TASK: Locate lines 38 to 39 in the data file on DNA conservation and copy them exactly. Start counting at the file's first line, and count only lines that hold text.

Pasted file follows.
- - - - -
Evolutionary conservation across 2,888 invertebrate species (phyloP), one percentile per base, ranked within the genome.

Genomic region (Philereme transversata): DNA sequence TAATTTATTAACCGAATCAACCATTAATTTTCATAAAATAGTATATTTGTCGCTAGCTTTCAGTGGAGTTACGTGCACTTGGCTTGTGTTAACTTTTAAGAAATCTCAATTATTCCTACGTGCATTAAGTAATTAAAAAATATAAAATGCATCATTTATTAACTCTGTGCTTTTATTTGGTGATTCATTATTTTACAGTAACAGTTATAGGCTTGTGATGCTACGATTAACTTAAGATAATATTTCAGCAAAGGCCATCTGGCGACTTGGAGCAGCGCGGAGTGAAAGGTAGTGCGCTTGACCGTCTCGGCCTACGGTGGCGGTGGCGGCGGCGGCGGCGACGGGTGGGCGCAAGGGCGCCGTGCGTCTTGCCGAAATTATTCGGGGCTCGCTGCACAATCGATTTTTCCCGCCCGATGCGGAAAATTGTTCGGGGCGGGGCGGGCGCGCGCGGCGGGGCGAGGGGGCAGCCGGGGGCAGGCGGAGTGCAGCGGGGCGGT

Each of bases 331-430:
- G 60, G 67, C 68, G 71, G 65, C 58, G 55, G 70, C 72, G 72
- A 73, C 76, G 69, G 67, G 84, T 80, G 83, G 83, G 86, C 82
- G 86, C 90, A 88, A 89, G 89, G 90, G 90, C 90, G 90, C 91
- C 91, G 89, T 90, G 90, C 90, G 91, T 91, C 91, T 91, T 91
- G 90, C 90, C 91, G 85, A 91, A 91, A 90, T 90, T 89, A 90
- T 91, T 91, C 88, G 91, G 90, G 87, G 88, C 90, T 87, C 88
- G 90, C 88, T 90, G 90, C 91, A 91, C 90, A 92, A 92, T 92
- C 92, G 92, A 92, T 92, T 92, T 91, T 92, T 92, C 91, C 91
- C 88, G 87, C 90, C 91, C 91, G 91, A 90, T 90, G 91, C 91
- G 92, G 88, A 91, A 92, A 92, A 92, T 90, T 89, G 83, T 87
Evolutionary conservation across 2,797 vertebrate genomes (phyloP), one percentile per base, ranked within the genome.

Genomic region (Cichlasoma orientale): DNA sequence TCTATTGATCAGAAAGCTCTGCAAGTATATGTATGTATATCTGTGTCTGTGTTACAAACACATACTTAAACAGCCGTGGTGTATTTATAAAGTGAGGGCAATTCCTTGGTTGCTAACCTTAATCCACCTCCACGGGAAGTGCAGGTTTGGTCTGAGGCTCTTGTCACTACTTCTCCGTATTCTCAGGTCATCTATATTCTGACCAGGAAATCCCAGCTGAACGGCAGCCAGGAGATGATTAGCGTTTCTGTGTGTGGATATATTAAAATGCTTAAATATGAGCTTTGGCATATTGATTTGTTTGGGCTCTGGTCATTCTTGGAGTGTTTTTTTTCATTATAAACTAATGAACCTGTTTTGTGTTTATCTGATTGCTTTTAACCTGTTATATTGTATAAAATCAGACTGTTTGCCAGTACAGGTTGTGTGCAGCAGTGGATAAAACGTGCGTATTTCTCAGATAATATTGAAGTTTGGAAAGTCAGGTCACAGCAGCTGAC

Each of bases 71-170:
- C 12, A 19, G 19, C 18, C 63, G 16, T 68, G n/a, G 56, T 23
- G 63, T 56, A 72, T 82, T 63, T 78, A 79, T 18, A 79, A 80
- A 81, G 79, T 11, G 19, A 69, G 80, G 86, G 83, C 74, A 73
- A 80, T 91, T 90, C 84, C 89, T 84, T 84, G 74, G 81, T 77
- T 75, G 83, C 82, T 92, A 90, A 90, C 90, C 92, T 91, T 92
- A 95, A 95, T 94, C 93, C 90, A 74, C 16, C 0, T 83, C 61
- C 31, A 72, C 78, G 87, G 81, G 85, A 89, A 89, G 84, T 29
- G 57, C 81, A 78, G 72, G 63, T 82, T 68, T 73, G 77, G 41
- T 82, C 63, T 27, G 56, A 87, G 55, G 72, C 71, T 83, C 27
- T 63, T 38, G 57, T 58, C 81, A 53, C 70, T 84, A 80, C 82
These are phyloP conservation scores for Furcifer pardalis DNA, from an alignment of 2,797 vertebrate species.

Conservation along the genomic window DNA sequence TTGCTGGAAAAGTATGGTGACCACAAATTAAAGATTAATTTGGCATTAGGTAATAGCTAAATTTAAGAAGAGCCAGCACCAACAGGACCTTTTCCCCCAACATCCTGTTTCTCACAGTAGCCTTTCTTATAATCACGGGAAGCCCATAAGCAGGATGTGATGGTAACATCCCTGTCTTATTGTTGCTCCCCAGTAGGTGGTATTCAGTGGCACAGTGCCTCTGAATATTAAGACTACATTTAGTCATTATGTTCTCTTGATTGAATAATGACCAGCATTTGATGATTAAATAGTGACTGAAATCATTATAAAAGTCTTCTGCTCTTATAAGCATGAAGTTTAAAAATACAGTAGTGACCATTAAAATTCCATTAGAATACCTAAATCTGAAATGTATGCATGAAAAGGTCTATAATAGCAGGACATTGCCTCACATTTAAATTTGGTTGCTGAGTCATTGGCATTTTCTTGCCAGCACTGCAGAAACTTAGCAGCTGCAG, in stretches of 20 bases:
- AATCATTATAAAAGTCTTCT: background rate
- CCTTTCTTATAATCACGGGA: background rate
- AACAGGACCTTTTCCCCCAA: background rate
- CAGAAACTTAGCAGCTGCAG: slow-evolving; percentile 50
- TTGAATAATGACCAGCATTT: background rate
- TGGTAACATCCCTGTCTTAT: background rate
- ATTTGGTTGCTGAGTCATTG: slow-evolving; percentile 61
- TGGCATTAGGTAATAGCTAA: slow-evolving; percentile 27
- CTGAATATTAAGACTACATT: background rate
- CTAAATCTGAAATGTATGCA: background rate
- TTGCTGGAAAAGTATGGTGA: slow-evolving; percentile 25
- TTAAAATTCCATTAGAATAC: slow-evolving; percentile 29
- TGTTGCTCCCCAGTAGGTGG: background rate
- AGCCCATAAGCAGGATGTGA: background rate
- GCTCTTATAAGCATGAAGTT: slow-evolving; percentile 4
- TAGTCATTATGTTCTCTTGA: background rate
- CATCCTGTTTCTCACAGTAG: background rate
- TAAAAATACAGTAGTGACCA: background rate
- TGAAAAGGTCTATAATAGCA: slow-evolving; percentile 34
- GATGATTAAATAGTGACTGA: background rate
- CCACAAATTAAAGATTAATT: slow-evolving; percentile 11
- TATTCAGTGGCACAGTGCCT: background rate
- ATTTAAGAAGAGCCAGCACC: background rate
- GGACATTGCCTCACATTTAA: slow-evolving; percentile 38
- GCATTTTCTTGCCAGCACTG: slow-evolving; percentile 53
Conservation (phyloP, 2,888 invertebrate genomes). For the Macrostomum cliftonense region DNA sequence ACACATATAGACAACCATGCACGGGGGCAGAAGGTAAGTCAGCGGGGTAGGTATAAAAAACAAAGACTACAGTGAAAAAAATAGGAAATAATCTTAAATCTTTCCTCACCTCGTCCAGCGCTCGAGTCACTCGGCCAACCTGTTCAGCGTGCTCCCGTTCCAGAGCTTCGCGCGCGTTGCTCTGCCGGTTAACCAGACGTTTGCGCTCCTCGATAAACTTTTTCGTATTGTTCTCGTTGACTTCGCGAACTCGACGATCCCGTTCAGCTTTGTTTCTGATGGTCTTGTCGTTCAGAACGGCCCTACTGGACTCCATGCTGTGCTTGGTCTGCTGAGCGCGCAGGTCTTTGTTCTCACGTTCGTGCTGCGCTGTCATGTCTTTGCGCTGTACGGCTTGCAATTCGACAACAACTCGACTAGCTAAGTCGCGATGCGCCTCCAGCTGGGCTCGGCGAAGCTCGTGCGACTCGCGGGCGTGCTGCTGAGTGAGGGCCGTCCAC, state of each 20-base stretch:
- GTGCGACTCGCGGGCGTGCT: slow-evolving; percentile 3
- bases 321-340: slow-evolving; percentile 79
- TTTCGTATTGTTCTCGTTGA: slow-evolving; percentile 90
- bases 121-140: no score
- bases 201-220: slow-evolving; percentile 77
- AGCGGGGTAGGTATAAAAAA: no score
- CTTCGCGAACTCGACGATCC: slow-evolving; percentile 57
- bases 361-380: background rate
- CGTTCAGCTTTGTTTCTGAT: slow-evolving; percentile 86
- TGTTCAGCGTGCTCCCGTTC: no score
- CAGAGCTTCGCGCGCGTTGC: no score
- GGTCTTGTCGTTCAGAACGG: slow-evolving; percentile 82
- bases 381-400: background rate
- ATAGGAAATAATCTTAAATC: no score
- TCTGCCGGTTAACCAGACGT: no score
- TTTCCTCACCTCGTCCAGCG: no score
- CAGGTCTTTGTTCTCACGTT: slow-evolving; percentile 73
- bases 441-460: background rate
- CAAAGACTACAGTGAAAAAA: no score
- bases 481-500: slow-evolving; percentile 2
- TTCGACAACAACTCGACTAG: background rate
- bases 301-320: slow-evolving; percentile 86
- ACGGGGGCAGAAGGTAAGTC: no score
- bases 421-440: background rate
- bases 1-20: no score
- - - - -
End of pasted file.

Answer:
- CTAAATCTGAAATGTATGCA: background rate
- TTGCTGGAAAAGTATGGTGA: slow-evolving; percentile 25